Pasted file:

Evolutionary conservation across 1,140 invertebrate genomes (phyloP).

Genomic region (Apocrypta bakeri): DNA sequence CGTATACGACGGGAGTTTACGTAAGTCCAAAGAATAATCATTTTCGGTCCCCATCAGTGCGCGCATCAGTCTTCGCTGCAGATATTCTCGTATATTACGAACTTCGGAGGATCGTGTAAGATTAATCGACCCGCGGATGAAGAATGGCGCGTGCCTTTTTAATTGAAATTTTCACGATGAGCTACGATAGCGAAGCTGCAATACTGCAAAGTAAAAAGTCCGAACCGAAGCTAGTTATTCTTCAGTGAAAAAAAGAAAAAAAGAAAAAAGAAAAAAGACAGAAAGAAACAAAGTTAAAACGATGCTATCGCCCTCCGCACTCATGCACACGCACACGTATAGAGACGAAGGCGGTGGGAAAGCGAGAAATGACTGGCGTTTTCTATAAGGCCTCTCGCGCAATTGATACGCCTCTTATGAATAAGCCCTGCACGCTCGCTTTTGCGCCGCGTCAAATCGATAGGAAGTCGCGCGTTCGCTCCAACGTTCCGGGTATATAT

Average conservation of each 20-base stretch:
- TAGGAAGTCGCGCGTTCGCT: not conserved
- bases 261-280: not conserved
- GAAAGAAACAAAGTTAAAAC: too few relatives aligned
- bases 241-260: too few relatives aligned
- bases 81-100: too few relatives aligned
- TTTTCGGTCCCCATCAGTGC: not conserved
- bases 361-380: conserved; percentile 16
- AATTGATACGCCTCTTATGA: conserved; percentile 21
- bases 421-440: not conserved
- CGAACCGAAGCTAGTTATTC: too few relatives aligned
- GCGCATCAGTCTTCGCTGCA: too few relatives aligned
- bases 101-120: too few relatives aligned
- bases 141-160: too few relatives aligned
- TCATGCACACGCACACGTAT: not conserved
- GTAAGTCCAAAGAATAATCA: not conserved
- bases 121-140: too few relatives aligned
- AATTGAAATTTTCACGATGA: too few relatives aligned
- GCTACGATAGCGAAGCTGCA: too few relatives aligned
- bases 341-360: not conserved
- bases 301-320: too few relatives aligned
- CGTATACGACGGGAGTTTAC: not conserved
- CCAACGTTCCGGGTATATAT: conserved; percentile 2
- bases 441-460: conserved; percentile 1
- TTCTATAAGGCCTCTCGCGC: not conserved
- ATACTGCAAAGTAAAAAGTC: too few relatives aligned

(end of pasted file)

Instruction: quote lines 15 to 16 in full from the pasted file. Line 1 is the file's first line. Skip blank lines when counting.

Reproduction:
- bases 101-120: too few relatives aligned
- bases 141-160: too few relatives aligned